Gypsy/Roma pupils continue to have the highest rates of suspensions (25.63) and permanent exclusions (0.31). Traveller of Irish Heritage pupils have the second highest rate of suspensions (19.34) and permanent exclusions (0.31).

Pupils in the Chinese ethnic group have the lowest rates of suspensions and permanent exclusions in 2021/22 

Exclusion reviews

Parents (and pupils if aged over 18) are able to request an independent review of a permanent exclusion. An independent review panel’s role is to review the decision of the governing body not to reinstate a permanently excluded pupil. The panel must consider the interests and circumstances of the excluded pupil, including the circumstances in which the pupil was excluded and have regard to the interests of other pupils and people working at the school.

The number of independent reviews lodged in 2021/22 was 480, an increase from 330 in 2020/21. This is lower than the levels seen prior to the pandemic.

The percentage of reviews lodged that were determined by a panel in 2021/22 was 94%, a small decrease from 95% in 2020/21, but still  higher than the final year before the pandemic (92% in 2018/19). 

58% of exclusions were upheld at the independent review panel, a small decrease from 59% in 2020/21.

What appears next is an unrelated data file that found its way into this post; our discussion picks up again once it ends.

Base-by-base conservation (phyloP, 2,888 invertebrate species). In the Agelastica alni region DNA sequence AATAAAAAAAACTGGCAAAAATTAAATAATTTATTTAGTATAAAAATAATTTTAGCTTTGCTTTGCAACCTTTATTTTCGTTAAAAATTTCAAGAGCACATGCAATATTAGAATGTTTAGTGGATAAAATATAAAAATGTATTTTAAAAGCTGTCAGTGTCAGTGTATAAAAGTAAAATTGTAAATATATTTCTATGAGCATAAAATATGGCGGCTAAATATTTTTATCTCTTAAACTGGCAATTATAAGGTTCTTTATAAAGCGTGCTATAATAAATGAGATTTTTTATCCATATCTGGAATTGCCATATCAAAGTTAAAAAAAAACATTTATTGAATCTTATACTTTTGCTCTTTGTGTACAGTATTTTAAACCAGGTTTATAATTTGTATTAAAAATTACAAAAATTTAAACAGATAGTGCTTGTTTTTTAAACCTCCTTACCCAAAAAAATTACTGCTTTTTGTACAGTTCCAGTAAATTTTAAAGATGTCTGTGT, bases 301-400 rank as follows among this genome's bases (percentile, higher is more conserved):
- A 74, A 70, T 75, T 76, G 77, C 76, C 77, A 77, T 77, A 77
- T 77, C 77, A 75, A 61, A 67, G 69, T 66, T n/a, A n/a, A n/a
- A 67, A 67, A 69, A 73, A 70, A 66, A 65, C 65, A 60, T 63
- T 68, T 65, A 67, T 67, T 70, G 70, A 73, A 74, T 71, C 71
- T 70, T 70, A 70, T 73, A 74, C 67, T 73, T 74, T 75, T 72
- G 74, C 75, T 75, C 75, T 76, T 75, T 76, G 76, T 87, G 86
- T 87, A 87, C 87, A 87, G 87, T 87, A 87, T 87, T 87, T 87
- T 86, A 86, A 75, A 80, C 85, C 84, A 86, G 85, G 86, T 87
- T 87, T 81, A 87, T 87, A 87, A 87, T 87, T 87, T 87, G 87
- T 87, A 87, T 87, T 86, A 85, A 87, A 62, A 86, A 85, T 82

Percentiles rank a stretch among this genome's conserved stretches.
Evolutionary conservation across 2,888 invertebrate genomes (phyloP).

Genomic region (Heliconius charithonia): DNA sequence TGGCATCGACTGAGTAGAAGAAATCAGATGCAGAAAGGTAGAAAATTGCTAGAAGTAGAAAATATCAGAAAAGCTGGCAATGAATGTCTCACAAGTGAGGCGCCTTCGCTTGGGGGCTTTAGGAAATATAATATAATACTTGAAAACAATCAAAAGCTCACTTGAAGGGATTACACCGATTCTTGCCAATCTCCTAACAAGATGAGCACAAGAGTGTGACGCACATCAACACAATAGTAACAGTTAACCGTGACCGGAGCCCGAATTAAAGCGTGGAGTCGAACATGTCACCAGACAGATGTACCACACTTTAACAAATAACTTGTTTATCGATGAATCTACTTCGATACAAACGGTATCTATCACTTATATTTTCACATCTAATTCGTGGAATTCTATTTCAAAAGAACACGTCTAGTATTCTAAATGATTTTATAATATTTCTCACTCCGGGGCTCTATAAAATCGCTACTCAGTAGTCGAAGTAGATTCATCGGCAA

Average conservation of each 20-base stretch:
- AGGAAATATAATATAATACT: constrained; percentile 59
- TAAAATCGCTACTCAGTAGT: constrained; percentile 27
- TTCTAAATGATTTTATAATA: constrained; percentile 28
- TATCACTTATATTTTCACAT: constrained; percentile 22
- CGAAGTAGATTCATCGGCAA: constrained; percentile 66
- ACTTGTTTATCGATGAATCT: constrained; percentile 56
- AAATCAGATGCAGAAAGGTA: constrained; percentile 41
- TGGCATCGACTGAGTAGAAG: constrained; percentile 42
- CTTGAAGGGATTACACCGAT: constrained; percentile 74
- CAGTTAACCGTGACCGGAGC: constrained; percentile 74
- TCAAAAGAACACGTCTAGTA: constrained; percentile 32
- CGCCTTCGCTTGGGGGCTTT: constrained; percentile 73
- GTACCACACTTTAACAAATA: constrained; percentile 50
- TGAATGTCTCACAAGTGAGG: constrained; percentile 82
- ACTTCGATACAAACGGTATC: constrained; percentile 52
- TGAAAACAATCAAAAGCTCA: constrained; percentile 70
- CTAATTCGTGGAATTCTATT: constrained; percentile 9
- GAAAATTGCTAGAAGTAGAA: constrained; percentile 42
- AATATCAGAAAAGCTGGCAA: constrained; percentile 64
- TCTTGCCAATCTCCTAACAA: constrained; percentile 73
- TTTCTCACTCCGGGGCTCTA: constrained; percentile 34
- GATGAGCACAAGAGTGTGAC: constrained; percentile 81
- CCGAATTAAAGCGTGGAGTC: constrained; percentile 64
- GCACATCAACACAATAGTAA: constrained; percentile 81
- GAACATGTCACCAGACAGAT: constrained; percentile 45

Note on data coverage over the pandemic

The School Discipline (Pupil Exclusions and Reviews) (England) Regulations 2012 were amended to give school governing bodies and local authorities more time to review suspensions and permanent exclusions and to explicitly allow for meetings to be conducted via video- or tele-conference facilities during the COVID-19 outbreak. In response to coronavirus (COVID-19), some temporary changes were made which applied to school suspension and permanent exclusion between 1 June and 24 September 2020 (inclusive of those dates) and 25 September up until 24 March 2022.

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Methodology

Find out how and why we collect, process and publish these statistics.

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If you have a specific enquiry about Suspensions and permanent exclusions in England statistics and data:

Attendance and exclusions statistics team

Email: schools.statistics@education.gov.uk
Contact name: Attendance and exclusions statistics team